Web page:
April 30th rolls ‘round again, season of doors and frightful manifestations. You may know it as Walpurgisnacht, the Witches’ Sabbath – at least according to poor Walter Gilman, the ill-fated protagonist of Dreams in the Witch House.
Now he was praying because the Witches’ Sabbath was drawing near. May-Eve was Walpurgis-Night, when hell’s blackest evil roamed the earth and all the slaves of Satan gathered for nameless rites and deeds. It was always a very bad time in Arkham, even though the fine folks up in Miskatonic Avenue and High and Saltonstall Streets pretended to know nothing about it. There would be bad doings—and a child or two would probably be missing. Joe knew about such things, for his grandmother in the old country had heard tales from her grandmother. It was wise to pray and count one’s beads at this season.
It’s certainly a potent date in Mythos terms, a time when the Old Ones are uncomfortably close at hand, a night for rituals and bonfires. In Germany, for example, it’s Hexennacht, and one’s supposed to dress as a witch and make noises to keep real witches and evil spirits away. Old Keziah Mason isn’t the only one abroad that night – Wilbur Whateley and his brother were conceived on the night of April 30th, and it’s also one of the two nights when the folk of Innsmouth were obliged to offer sacrifices to their Deep One allies, or so Zadok Allen tells us. Perhaps other entities can also use the doors of Walpurgnisnacht to move between the spheres – it’s in May that Professor Peaslee is taken by the Great Race of Yith, and he begins to have cogent dreams about his abduction in the same month a few years later.
A few other Lovecraftian dates:
- February 2nd – The Feast of the Presentation, also known as Candlemas, “which the folk of Dunwich observe by another name”. It’s the date of Wilbur Whateley’s birth; also the Roman feast of Lupercalia, with its associations of fertility and beasts.
- February 28th – The anniversary of the rise of R’lyeh in 1925. Presumably, as the orbit of the Earth around the sun brings our world back to roughly the same star-configuration, it might be possible for Great Cthulhu’s call to be heard more clearly on this auspicious date.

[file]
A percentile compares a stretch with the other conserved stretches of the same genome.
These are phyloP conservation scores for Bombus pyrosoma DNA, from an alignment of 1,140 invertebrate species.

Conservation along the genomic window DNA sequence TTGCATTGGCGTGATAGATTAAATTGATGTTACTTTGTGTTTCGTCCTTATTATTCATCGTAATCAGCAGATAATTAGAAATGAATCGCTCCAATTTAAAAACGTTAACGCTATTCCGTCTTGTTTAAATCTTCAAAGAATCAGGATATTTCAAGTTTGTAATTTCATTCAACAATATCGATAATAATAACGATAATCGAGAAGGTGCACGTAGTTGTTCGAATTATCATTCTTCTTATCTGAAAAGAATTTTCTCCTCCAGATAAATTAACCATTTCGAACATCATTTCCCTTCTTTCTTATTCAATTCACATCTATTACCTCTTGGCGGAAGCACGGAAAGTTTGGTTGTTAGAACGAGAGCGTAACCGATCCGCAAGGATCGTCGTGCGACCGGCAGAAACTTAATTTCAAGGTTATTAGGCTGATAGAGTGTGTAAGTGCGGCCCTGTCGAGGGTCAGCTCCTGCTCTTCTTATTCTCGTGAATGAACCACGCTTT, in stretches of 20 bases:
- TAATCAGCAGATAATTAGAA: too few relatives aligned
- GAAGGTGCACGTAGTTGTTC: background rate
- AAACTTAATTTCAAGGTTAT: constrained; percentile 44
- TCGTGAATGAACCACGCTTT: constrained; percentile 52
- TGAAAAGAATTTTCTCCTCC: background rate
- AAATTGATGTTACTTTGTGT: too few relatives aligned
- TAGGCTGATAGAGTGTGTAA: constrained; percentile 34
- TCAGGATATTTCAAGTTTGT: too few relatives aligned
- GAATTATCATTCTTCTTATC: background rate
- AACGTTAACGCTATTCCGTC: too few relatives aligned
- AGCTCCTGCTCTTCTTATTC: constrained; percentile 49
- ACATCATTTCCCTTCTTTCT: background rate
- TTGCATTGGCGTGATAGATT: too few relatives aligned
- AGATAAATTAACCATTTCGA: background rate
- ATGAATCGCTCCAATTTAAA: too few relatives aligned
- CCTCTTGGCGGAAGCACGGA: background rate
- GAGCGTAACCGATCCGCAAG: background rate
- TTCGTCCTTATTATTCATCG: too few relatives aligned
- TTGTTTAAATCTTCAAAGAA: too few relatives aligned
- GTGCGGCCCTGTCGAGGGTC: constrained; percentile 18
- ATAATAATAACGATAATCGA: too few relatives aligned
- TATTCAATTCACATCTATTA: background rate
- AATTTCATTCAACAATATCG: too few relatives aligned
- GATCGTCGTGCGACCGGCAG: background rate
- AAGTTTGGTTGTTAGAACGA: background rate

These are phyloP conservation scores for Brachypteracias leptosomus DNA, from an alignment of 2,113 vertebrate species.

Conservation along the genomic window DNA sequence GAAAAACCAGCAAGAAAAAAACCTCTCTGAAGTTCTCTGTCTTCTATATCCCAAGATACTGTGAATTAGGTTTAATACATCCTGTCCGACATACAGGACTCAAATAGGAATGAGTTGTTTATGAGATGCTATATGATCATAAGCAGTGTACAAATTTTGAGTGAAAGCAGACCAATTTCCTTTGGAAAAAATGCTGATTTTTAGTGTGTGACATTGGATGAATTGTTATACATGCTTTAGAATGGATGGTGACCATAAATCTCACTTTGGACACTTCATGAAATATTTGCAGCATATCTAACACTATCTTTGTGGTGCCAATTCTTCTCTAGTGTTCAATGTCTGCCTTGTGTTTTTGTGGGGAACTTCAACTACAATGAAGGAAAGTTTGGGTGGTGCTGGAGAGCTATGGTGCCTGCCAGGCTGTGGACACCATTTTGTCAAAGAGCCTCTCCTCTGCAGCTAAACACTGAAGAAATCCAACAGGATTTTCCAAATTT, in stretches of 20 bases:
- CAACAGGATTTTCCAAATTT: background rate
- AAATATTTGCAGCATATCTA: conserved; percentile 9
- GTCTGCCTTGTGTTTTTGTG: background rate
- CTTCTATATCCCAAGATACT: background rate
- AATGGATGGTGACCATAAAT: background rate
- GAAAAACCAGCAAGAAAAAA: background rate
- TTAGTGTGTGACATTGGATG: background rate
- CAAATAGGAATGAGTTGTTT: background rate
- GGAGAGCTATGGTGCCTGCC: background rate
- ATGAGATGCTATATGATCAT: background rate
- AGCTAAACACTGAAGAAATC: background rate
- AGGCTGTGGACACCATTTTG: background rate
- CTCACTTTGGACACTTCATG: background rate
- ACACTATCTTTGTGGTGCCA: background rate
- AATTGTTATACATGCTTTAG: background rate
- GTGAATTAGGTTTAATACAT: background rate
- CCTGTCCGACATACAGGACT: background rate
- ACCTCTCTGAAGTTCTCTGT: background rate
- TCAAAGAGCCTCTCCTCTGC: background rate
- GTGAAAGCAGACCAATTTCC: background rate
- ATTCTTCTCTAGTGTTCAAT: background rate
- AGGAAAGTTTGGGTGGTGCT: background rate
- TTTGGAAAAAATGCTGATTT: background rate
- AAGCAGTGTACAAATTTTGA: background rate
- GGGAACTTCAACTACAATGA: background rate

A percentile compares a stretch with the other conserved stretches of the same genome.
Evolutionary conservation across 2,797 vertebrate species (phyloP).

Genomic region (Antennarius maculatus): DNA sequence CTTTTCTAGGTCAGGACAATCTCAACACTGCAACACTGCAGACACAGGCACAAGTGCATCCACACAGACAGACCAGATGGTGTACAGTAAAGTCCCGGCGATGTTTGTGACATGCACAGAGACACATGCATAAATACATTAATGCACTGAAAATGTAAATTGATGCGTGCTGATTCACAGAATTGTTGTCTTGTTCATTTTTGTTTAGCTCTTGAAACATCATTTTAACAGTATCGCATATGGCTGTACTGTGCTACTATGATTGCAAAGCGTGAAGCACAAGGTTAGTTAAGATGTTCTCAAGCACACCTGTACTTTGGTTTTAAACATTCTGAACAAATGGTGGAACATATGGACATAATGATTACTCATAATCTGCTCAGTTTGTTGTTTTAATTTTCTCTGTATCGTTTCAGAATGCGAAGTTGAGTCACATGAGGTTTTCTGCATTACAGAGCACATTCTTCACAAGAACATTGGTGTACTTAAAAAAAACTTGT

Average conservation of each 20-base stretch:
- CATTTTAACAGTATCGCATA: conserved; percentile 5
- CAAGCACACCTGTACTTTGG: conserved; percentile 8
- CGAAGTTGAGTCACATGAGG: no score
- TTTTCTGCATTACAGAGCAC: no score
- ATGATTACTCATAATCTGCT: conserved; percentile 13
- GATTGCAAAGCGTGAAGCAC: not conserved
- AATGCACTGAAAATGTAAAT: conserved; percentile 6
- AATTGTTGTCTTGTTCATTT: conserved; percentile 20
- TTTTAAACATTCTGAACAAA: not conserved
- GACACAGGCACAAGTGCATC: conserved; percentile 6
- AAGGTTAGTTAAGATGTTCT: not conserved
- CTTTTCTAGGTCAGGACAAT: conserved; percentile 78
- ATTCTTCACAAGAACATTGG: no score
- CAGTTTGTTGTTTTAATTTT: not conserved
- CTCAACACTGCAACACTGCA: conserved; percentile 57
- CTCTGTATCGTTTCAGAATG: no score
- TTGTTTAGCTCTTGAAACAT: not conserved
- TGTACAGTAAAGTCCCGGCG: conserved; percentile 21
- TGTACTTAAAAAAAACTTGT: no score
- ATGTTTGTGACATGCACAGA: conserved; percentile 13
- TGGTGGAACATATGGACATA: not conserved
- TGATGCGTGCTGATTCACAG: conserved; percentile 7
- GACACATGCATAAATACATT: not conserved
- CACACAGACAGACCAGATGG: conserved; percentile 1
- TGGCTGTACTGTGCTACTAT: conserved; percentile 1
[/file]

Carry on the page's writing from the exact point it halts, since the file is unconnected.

- August 1st – Lammas Night, a festival celebrating the harvest. Also the night on which old Wizard Whateley passed away. Did he linger long enough to find some door into the outer sphere, where the whippoorwills couldn’t catch him?
- October 31st – All Hallows’ Eve: Obviously, lots of spooky connections here. Notably in the Mythos, it’s the other date that the Innsmouth sacrifices are made. Wilbur Whateley makes cryptic expeditions into the hills on this date, too.
- December 21st – Yuletide, “Yuletide, that men call Christmas though they know in their hearts it is older than Bethlehem and Babylon, older than Memphis and mankind,” as The Festival puts it.
Festivals in Your Games
Tying events to a particular anniversary can be a handy trick in a Trail of Cthulhu scenario. The classic is “the cult’s summoning ritual can only be performed on Lammas Night” or whatever seasonally appropriate date you prefer, giving the investigators a hard deadline – if they don’t thwart the cult before then, the world is doomed. Another option is to use a festival as the inciting event for the scenario – if the killings start on May 2nd, then maybe something crept through into our reality when the veil was thin on Walpurgnisnacht, and now it’s up to the investigators to track it down. You can also use a seasonal ‘window’ for a survival-horror game, where the challenge is simply escaping the monster until the date changes and the stars are no longer right. Maybe a bunch of investigators in the wilderness run into Ithaqua on the Yuletide, and need to survive until dawn on December 22nd. Astronomy or Occult Studies can clue investigators in to the celestial connotations of a date.
Finally, don’t neglect obscure festivals and feast-days as inspiration. The Wikipedia page for a particular day is a great tool for bisociation – for example, a quick scroll of the April 30th page gives us both Operation MINCEMEAT and St. Adjutor, the patron saint of boaters and the drowned. What else did the Seraph dump in the sea on Walpurgisnacht? In whose name did she make offerings?
Trail of Cthulhu is an award-winning 1930s horror roleplaying game by Kenneth Hite, produced under license from Chaosium. Whether you’re playing in two-fisted Pulp mode or sanity-shredding Purist mode, its GUMSHOE system enables taut, thrilling investigative adventures where the challenge is in interpreting clues, not finding them. Purchase Trail of Cthulhu, and its many supplements and adventures, in print and PDF at the Pelgrane Shop.